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Ship dangerous goods (ADR)

Everything you need to know about
shipping dangerous goods / ADR items

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Do you want to ship dangerous goods?

When dangerous items are shipped, a number of requirements and regulations must be observed. On this page you will find all the information you need to transport your dangerous goods safely.

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What does ADR stand for?

ADR stands for Accord Dangereux Routier. Its full meaning in French is “Accord européen relatif au transport international des marchandises dangereuses par route”. In English, it means “European Agreement concerning the International Carriage of Dangerous Goods by Road”. The international term ADR is so widely used in the transport industry that almost everyone in every country understands it.

What does ADR stand for?
Basically, ADR is Europe-wide agreement on hazardous goods. It contains regulations for road traffic regarding packaging, load securing and labeling of goods.

The history of ADR

The agreement was adopted in Geneva in 1957, but did not enter into force until the end of January 1968. It is adapted every two years to the latest technical and legal findings. Today all EU states are members and the ADR agreement is legally valid by an EU regulation. In addition, all other European states have now acceded to the ADR rules, as well as Morocco, Tunisia and some Central Asian states that used to belong to the Soviet Union. The ADR agreement currently has a total of 48 member states (as of 6/2017).

What are ADR regulations?

Every truck driver who transports dangerous items needs to acquire an ”ADR training certificate”. The ADR certificate is valid for five years and then expires automatically if it is not extended before the end of its term. The driver must take a refresher course to do this.

Every company that regularly transports dangerous goods needs at least one dangerous goods officer. The officer is responsible for ensuring that the regulations and requirements relating to hazardous goods are complied with. Every truck carrying this type of goods needs special equipment. This includes the orange warning signs that can be opened and closed, helmet and safety goggles as well as two fire extinguishers.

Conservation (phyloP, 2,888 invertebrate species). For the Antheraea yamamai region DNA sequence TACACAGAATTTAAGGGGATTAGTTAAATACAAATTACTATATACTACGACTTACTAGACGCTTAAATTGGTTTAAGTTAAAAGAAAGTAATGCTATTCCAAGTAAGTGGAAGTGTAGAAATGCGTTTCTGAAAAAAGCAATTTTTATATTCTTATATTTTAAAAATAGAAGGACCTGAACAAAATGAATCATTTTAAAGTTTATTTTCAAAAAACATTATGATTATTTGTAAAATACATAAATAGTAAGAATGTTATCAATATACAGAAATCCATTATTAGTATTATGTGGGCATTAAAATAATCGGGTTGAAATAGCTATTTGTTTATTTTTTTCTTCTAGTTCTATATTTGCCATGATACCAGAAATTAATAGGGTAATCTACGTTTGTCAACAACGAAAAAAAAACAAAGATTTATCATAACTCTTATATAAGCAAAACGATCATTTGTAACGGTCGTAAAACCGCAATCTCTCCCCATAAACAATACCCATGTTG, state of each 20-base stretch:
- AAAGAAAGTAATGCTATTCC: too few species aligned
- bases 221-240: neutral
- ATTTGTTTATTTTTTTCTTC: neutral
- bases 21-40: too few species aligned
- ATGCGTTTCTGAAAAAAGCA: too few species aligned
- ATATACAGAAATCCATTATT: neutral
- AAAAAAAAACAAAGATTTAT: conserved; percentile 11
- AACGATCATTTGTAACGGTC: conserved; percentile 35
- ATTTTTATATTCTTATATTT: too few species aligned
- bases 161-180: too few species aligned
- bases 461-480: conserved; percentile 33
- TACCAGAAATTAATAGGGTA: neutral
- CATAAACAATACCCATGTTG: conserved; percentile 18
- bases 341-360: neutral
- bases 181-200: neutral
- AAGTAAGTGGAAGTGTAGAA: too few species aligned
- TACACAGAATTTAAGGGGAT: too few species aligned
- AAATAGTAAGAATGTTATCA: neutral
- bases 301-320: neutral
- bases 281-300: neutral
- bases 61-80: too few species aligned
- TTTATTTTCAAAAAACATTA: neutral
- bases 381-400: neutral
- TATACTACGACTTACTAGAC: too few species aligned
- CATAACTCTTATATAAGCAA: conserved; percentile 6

How are dangerous goods classified?

Dangerous goods are classified according to the nature of their hazard. There are nine classes of hazardous goods with some divisions that distinguish their classification. They are categorized as it follows: explosives, gases, flammable liquid, flammable solids, oxidizing substances, toxic substances, radioactive material, corrosive substances as well as other miscellaneous hazardous goods.

Depending on their nature, dangerous goods can be anything from liquids, gases and/or solids. There is also a probability that some items are not ”dangerous” by themselves but can contain components that are hazardous. This is because they can be composed of a mixture of substances or pure chemicals.

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When is an item considered as dangerous?

There are goods that can be considered dangerous even if on the first sight they do not come across as hazardous materials. For instance, products that appear harmless like air fresheners, nail polish, brush cleaners, photographic film or table tennis balls are listed as hazardous materials. For these type of items, the same rule applies as for any other apparent hazard such as explosives, flammable liquids or gases.

This is because some of the listed goods may include the emission of flammable and/or toxic fumes, can be corrosive to metals and/or other materials. may be explosive in nature under certain circumstances or when exposed to heat. Some can cause environmental damage, while others can react dangerously in combination with other substances.